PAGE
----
Saturday, April 19, 2014

The Letter Q is for Quinine

Q is often an awkward letter with which to work.  It is somewhat like the ugly cousin who hangs back, while all the other relatives are having a great time.  And, then she inherits a boatload of money, and then....

The Letter Q

In the 1700s when England was creating its empire, malaria became a persistent problem.  Eventually someone discovered that the bark of the chinchona tree could be dried and then ground.  As QUININE, It could be used to treat malaria.
Also called Jesuit's bark
The Ultraviolet light reveals the presence of quinine, although now negligible.
The problem was that the taste was absolutely foul and almost unbearable.  

British officers directed the cook to create a concoction that would make the quinine at least palpable .  He must have been brilliant in his combination of sugar, lime, and gin as soldiers were happy to take their medicine.  Since the military were already given a ration of gin, this mixture made sense.

Cases of malaria dropped dramatically.

So, lift your glass to the humble beginning of the G & T:

Here is to Q for Quinine.

24 comments:

  1. I remember that my uncle who served in the Pacific during WWII had malaria and quinine was the drug du jour. I don't think it is used today as the pharma companies must have come up with stronger, more expensive drugs that carry with them a long list of potential effects.

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  2. I have vague memories of reading about quinine being mixed with gin. I don't remember where or when I read it though.
    I'm betting people were relieved when it was discovered malaria was carried by mosquitoes so a mossie net could be used to prevent bites, as well as taking the quinine. And when the tablets were invented it must have been so much easier to carry supplies.

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  3. It's in Canada Dry - who knew?
    Man, it must've tasted really bad...

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  4. heh, heh...that's mine and T's initials together G&T :) fantastic post, really enjoyed it.

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  5. I'm sure the excuse to have a Gin & Tonic didn't hurt matters any.

    Facts like this are interesting. :)

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  6. I still likes me a tonic and lime. When I used to go to bars with friends and didn't want to drink or was the designated driver I'd have tonic and lime and/or lemon then people would think I was drinking a gin and tonic.

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  7. Wow, had to taste awful. Another example of no need for super duper drugs

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  8. Q would be a toughy for me. I've never heard of Quinine.

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  9. It's STILL in Canada Dry? Interesting.

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  10. The whole turn of events does make a fascinating story. The humble G & T as a cure for what ails you. Still consumed by people all over the place.

    Blessings and Bear hugs.

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  11. I knew quinine treated malaria, but I had no idea where it came from- learned something new today. :)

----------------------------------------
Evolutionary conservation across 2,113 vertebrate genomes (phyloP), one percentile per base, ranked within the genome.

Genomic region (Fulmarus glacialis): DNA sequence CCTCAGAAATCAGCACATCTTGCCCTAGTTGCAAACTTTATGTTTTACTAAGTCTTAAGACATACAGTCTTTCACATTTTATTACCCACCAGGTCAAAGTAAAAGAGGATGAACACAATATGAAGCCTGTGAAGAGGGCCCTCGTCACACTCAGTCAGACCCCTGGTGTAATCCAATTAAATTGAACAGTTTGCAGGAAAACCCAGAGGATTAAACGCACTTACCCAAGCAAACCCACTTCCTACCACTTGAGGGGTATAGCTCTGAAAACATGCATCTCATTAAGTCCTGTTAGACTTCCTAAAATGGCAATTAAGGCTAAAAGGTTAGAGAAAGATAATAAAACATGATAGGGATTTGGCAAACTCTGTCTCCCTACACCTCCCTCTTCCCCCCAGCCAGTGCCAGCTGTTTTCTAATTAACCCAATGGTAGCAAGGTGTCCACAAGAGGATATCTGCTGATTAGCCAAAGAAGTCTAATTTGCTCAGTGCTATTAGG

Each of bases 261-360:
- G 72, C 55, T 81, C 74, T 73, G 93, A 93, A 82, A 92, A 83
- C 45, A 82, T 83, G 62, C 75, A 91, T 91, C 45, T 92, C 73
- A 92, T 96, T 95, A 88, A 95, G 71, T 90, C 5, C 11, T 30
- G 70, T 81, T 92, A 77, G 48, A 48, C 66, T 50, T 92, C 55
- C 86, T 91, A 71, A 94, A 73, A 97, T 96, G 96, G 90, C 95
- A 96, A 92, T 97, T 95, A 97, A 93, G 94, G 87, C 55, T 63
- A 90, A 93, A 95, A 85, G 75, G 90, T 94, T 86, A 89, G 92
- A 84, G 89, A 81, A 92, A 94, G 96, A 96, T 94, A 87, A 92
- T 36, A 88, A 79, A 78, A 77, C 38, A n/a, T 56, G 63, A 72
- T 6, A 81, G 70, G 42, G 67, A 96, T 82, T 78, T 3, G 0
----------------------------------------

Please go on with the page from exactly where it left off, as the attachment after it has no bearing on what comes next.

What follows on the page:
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  12. Not only that, Matt drinks G & T and never gets bitten. He swears that's why the mozzies don't go near him. It is also useful to drink tonic when you have cramp. I take quinine pills for cramp too.

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  13. My father had malaria in the war - and claimed that his G and Ts were medicinal to the end of his days. Mama hadn't had malaria so hers were 'preventative medicine'.

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  14. I know about quinine because of a friend who also is a nurse. She gets debilitating leg cramps for non-specific reasons. Her doctor treated it with quinine tablets for years. They are no longer dispensed! Now she carried tonic water with her at all times, one last source of readily available quinine. If she forgets it, she stops at the first possible place to buy a six pack.

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  15. Hi human, Susan,

    "Q" an appearance from this amazing dog. Quinine has been consumed by my human in the past. He almost seems okay.

    Wishing you and your loved ones a peaceful Easter.

    Pawsitive wishes,

    Penny, the friendly host of the Alphabark Challenge! :)

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  16. It's never been the same after I had to give up G&Ts.

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  17. I'm back to wish you a Happy Easter. :)

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  18. Nothing like a little sugar, lime and gin to make the medicine go down!

    Happy Easter!

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  19. What a great discovery. And how many more naturally occurring substances that can cure ailments are waiting to be discovered? Nature has it all I'd say.

    Lee
    Wrote By Rote
    An A to Z Co-host blog

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  20. Wow that's neat. I never knew that.

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  21. I never knew the history of quinine. Interesting photo of the UV light through it.

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  22. I've never cared for the taste of tonic water - maybe that's why. Interesting!

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Go ahead...it won' t hurt...I'd love to hear what you think!